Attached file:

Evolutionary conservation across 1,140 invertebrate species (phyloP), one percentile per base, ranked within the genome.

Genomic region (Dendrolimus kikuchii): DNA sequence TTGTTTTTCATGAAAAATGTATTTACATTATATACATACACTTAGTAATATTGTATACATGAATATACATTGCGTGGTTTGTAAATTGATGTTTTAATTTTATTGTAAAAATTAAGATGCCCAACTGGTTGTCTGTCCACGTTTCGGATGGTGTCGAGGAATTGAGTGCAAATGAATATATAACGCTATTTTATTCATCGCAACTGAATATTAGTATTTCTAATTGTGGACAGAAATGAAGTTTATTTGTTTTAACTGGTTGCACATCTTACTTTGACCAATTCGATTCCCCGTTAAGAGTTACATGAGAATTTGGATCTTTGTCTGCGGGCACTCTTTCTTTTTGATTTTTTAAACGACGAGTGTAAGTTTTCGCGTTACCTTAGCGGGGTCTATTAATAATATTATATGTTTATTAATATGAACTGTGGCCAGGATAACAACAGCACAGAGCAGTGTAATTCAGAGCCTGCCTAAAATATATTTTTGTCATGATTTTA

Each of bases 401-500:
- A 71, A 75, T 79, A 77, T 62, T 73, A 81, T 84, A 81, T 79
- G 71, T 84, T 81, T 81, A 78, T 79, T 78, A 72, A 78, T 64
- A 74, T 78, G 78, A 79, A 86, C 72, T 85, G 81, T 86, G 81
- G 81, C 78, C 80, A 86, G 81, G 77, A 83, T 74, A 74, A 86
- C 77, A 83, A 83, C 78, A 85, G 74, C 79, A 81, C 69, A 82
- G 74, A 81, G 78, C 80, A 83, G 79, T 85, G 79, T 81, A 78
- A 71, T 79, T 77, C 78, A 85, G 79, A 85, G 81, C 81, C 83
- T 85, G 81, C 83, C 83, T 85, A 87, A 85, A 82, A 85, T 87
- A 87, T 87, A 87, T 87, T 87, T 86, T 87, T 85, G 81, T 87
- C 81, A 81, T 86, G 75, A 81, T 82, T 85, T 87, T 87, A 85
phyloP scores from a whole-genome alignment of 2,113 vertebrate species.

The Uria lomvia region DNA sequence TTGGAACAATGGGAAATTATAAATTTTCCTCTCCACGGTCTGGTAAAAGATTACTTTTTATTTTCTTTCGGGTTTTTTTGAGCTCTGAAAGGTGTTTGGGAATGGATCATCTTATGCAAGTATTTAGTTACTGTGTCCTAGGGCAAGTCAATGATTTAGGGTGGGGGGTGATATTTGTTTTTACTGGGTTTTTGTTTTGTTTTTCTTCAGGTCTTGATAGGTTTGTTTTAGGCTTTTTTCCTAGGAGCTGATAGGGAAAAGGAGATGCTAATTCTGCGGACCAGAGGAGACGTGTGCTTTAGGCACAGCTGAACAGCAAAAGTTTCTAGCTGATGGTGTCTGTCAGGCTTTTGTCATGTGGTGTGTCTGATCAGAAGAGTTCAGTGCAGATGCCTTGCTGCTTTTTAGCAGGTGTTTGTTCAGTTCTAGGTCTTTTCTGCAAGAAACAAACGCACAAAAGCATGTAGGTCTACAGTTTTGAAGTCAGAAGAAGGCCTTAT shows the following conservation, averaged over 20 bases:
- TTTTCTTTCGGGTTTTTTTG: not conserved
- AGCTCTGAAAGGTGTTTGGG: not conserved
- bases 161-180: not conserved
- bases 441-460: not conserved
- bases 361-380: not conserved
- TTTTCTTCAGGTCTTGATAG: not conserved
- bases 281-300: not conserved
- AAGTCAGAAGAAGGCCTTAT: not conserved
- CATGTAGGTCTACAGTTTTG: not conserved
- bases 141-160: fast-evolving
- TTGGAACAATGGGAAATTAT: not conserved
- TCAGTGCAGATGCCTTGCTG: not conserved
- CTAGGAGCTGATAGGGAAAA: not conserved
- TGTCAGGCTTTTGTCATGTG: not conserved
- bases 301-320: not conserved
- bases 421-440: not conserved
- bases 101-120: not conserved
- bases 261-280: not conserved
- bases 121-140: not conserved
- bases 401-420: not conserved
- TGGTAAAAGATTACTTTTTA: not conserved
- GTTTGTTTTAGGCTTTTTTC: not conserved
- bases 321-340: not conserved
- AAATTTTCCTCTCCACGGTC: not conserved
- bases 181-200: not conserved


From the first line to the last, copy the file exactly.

Evolutionary conservation across 1,140 invertebrate species (phyloP), one percentile per base, ranked within the genome.

Genomic region (Dendrolimus kikuchii): DNA sequence TTGTTTTTCATGAAAAATGTATTTACATTATATACATACACTTAGTAATATTGTATACATGAATATACATTGCGTGGTTTGTAAATTGATGTTTTAATTTTATTGTAAAAATTAAGATGCCCAACTGGTTGTCTGTCCACGTTTCGGATGGTGTCGAGGAATTGAGTGCAAATGAATATATAACGCTATTTTATTCATCGCAACTGAATATTAGTATTTCTAATTGTGGACAGAAATGAAGTTTATTTGTTTTAACTGGTTGCACATCTTACTTTGACCAATTCGATTCCCCGTTAAGAGTTACATGAGAATTTGGATCTTTGTCTGCGGGCACTCTTTCTTTTTGATTTTTTAAACGACGAGTGTAAGTTTTCGCGTTACCTTAGCGGGGTCTATTAATAATATTATATGTTTATTAATATGAACTGTGGCCAGGATAACAACAGCACAGAGCAGTGTAATTCAGAGCCTGCCTAAAATATATTTTTGTCATGATTTTA

Each of bases 401-500:
- A 71, A 75, T 79, A 77, T 62, T 73, A 81, T 84, A 81, T 79
- G 71, T 84, T 81, T 81, A 78, T 79, T 78, A 72, A 78, T 64
- A 74, T 78, G 78, A 79, A 86, C 72, T 85, G 81, T 86, G 81
- G 81, C 78, C 80, A 86, G 81, G 77, A 83, T 74, A 74, A 86
- C 77, A 83, A 83, C 78, A 85, G 74, C 79, A 81, C 69, A 82
- G 74, A 81, G 78, C 80, A 83, G 79, T 85, G 79, T 81, A 78
- A 71, T 79, T 77, C 78, A 85, G 79, A 85, G 81, C 81, C 83
- T 85, G 81, C 83, C 83, T 85, A 87, A 85, A 82, A 85, T 87
- A 87, T 87, A 87, T 87, T 87, T 86, T 87, T 85, G 81, T 87
- C 81, A 81, T 86, G 75, A 81, T 82, T 85, T 87, T 87, A 85
phyloP scores from a whole-genome alignment of 2,113 vertebrate species.

The Uria lomvia region DNA sequence TTGGAACAATGGGAAATTATAAATTTTCCTCTCCACGGTCTGGTAAAAGATTACTTTTTATTTTCTTTCGGGTTTTTTTGAGCTCTGAAAGGTGTTTGGGAATGGATCATCTTATGCAAGTATTTAGTTACTGTGTCCTAGGGCAAGTCAATGATTTAGGGTGGGGGGTGATATTTGTTTTTACTGGGTTTTTGTTTTGTTTTTCTTCAGGTCTTGATAGGTTTGTTTTAGGCTTTTTTCCTAGGAGCTGATAGGGAAAAGGAGATGCTAATTCTGCGGACCAGAGGAGACGTGTGCTTTAGGCACAGCTGAACAGCAAAAGTTTCTAGCTGATGGTGTCTGTCAGGCTTTTGTCATGTGGTGTGTCTGATCAGAAGAGTTCAGTGCAGATGCCTTGCTGCTTTTTAGCAGGTGTTTGTTCAGTTCTAGGTCTTTTCTGCAAGAAACAAACGCACAAAAGCATGTAGGTCTACAGTTTTGAAGTCAGAAGAAGGCCTTAT shows the following conservation, averaged over 20 bases:
- TTTTCTTTCGGGTTTTTTTG: not conserved
- AGCTCTGAAAGGTGTTTGGG: not conserved
- bases 161-180: not conserved
- bases 441-460: not conserved
- bases 361-380: not conserved
- TTTTCTTCAGGTCTTGATAG: not conserved
- bases 281-300: not conserved
- AAGTCAGAAGAAGGCCTTAT: not conserved
- CATGTAGGTCTACAGTTTTG: not conserved
- bases 141-160: fast-evolving
- TTGGAACAATGGGAAATTAT: not conserved
- TCAGTGCAGATGCCTTGCTG: not conserved
- CTAGGAGCTGATAGGGAAAA: not conserved
- TGTCAGGCTTTTGTCATGTG: not conserved
- bases 301-320: not conserved
- bases 421-440: not conserved
- bases 101-120: not conserved
- bases 261-280: not conserved
- bases 121-140: not conserved
- bases 401-420: not conserved
- TGGTAAAAGATTACTTTTTA: not conserved
- GTTTGTTTTAGGCTTTTTTC: not conserved
- bases 321-340: not conserved
- AAATTTTCCTCTCCACGGTC: not conserved
- bases 181-200: not conserved